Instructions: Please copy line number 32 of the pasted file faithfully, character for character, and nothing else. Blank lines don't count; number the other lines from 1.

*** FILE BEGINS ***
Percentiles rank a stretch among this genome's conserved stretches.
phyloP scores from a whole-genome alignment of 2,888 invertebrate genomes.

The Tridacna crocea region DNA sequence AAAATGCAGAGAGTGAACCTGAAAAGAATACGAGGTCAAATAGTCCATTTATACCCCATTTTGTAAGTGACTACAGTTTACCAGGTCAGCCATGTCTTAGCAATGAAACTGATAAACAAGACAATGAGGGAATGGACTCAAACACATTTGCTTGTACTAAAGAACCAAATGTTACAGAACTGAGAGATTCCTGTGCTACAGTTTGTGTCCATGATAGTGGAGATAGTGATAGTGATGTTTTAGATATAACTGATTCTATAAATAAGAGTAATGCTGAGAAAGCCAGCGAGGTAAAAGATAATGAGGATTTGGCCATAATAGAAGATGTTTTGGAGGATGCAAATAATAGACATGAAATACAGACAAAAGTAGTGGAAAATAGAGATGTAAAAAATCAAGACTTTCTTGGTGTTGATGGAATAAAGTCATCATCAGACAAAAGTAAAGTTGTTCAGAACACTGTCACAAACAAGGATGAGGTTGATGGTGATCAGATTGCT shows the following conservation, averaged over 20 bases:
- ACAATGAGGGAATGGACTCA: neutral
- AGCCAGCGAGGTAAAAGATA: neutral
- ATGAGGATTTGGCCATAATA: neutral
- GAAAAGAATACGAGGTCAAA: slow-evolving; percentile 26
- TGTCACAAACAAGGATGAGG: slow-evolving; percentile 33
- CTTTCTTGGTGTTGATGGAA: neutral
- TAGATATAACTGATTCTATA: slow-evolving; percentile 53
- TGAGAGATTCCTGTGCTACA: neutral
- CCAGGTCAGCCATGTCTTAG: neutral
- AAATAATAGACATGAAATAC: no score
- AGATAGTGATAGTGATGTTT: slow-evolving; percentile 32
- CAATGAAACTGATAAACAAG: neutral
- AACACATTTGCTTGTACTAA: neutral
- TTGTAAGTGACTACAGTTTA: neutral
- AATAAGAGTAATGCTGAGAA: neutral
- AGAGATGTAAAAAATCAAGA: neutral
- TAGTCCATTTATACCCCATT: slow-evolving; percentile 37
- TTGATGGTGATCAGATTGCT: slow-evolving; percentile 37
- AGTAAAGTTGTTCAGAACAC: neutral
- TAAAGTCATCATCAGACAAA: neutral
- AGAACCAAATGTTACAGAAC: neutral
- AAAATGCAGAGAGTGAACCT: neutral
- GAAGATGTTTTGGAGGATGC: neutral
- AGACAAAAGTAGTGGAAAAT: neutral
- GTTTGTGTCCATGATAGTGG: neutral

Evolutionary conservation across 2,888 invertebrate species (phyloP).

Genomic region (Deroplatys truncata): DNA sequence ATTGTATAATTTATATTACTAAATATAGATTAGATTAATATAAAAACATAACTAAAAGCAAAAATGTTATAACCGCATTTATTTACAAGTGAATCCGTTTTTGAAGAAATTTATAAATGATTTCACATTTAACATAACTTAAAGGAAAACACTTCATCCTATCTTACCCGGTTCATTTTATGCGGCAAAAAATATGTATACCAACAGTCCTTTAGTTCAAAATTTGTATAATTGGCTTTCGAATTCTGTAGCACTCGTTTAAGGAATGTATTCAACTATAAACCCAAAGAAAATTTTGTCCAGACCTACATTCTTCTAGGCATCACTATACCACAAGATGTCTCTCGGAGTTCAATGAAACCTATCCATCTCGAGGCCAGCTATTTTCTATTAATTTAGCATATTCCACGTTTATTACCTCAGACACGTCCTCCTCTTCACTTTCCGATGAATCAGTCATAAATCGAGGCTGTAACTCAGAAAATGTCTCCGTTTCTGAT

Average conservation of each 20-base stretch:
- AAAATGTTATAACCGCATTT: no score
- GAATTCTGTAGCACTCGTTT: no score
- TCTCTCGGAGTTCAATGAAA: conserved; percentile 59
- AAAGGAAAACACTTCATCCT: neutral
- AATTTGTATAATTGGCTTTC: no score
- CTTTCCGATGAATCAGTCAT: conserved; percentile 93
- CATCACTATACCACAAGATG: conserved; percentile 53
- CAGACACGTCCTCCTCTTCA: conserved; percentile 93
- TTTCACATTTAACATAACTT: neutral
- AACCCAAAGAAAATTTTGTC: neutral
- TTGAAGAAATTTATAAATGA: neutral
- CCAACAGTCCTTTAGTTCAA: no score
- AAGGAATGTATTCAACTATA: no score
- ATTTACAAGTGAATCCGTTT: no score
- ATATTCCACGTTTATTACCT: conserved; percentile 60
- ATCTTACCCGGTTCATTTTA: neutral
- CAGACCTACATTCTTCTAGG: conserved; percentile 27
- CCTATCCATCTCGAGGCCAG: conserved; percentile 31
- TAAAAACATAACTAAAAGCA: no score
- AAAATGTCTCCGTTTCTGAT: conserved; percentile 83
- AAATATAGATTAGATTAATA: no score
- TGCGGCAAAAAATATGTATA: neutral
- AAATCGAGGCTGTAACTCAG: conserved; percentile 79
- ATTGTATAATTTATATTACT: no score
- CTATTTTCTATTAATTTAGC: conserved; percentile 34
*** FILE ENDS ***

- AAAATGTTATAACCGCATTT: no score